78b. If a man of Poljica steals elsewhere, and it is not a matter of enmity, he must pay double. When an alien is caught stealing in Poljica, he must certainly be hanged.
78c. However, if a man is found to be a thief in his own village, he pays not only by being hanged but with everything he has. If he holds joint estate, it passes to his next-of-kin and his remaining property to the district. If it concerns a tenant. then a half of his property accrues to his lord, and the other half to the district. Whoever steals from his lord pays with both his head and his property. Whoever steals from a lord who has hired him pays double.
The law on mills and presses
80a. Mills and presses, when they are ancient and belong to someone, may not be taken from him without litigation. If they are worn out from long usage or have remained long since unrepaired, it must be seen whose they were and who owned them: so must it remain to his descendants. If a man wishes to build a new mill where there was none previous, if it is on his own separate land, then he may build on it, However, if he lives with his brothers or other kinsfolk. and wishes to build a mill, and his co-inheritors obstruct it or declare that the portion of land belongs to others, he may not then do it himself without the other to whom the land there belongs.
80b. If a man thus builds on jointly held property and no one opposes him, obstructs him or makes objection, but he builds in peace without objection and completes the mill, and the mill or other press is already working, such a man may not have it taken from him, but it may be granted him as his share in the inheritance. It is thus determined as a mill may not be built in secret, nor may it be easily and quickly built.
80c. According to the old law a mill consists of five parts: the first part pertains to the land on which it is built; the second pertains to the water which leads to the place where the mill will be; the third part to the buildings, the structure and walls and wood and whatever in the mill is of wood; the fourth part to millstones and iron, and the fifth part to the craftsman who builds, owns, repairs and attends to it. Whoever owns the land on the bank or besides the river or stream, for as far as his property stretches upstream, one half of the river belongs to him, That is the old law.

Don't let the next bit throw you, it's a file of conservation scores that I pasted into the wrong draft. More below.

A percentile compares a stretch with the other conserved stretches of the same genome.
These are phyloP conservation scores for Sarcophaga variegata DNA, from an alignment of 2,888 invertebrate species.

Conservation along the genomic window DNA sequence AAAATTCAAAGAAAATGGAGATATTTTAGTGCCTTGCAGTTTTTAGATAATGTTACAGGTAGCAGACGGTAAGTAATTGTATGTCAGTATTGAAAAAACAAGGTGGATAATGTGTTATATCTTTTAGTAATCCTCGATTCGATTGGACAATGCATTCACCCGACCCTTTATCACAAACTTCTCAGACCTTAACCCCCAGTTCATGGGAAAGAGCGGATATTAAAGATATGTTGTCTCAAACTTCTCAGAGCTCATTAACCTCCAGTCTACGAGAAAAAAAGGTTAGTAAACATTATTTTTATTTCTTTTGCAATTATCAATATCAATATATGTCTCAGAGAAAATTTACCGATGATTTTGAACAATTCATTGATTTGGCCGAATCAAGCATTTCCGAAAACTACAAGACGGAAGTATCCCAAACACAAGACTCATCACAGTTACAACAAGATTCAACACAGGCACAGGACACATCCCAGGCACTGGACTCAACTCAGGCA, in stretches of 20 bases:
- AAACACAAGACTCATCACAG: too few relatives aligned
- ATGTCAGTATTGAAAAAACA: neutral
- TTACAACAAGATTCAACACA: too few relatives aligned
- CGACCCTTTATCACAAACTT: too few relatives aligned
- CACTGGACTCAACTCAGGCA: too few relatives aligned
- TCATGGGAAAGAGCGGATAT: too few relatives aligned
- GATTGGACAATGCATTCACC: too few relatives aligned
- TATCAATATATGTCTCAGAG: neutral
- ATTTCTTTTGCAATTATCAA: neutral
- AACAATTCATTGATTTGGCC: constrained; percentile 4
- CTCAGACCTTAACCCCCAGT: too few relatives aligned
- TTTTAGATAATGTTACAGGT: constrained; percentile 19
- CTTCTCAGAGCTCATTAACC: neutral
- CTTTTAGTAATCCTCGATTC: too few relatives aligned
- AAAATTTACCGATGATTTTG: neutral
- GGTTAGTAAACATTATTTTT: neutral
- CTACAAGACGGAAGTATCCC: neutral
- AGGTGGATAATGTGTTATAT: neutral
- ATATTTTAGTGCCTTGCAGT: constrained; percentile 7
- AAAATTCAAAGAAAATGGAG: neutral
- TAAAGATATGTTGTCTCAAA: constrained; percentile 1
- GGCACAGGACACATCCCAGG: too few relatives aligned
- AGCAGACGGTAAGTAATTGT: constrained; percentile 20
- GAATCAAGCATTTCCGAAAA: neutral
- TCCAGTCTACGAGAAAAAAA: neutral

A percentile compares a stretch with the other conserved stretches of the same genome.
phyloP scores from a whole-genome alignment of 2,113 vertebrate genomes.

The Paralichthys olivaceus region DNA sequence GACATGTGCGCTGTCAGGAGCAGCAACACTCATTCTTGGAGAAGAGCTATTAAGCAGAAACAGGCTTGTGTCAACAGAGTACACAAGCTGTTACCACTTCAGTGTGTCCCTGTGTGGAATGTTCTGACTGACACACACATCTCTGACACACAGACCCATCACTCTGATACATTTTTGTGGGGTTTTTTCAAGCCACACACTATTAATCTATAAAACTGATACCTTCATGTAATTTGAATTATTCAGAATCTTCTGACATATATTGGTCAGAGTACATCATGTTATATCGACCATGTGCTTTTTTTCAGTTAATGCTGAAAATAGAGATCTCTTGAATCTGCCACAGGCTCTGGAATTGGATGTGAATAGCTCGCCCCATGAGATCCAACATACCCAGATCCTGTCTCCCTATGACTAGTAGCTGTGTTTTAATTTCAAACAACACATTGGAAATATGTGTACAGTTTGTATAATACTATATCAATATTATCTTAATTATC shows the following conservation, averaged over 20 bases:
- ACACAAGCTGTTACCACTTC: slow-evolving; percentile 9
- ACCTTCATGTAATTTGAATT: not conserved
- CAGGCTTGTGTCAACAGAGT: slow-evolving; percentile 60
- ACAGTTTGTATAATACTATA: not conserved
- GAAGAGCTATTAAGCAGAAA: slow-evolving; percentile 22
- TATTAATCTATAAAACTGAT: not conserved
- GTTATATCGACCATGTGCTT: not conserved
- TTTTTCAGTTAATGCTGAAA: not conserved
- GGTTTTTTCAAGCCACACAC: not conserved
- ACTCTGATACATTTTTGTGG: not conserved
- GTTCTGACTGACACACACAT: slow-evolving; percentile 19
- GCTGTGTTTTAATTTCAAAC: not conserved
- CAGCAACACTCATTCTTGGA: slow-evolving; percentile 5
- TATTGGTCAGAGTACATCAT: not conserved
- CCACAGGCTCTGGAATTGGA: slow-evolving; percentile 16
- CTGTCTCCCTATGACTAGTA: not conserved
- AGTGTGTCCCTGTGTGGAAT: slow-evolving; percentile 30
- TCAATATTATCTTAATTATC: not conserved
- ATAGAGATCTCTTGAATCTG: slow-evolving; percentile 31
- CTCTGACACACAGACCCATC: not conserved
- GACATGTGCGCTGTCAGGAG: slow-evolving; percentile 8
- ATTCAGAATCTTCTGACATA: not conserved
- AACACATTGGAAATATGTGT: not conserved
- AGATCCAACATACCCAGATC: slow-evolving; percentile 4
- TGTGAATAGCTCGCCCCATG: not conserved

81a. The mill must be used in strict sequence. Whoever arrived at the mill first and brought his corn, must have first use of it. No one may use it out of sequence, no one, unless the other is willing. Only the lord of the mill may grind the mill-fee of those who are in the mill. Only when the lord brings or sends a sack to the mill, thereafter he must take his turn.
81b. That apart, if an occasion requiring funeral meal or flour for a war should arise, or some other similar event, the mill may be used out of sequence, as necessity knows no law.
81c. That apart, the old law is: a blacksmith may have the use of the mill before his turn, as in the smithy also, iron from the mill is attended to upon its arrival.
The law on prisoners
82. Among the other laws of Poljica is that which speaks of prisoners: when it happens that a prisoner flees from the lord by whom he was taken captive, and, having fled, is recaptured by another, – when one night has passed, the prisoner belongs to the master who last took him captive, should that be his will. If the prisoner has taken goods from the man who previously took him captive, he must return those things to him. This applies to men of Poljica: if an alien is involved, It is much more severe,
83…. otherwise he must certainly pay, as has been written above: but if it is a case of prostitution, and the woman is raped, he is to pay the fine for assault – 25 lira.8
On sodomy
84a. Whoever is found to have committed sodomy, whether a man or a woman is found in that heinous sin, must be burned mercilessly. Concerning their property, none other may take it save the person to whom it accrues.
84b. If a woman is found in her misfortune to have strangled her child in any manner or way by any method, she must certainly be burned with fire if she is found. If such a woman is found, any person, man or woman alike, must seize her when she is found, under threat of a fine of 25 lira.
84c. And in each village there should be two officers who will act publicly if someone is unwilling to seize and bind such women and bring them before the district.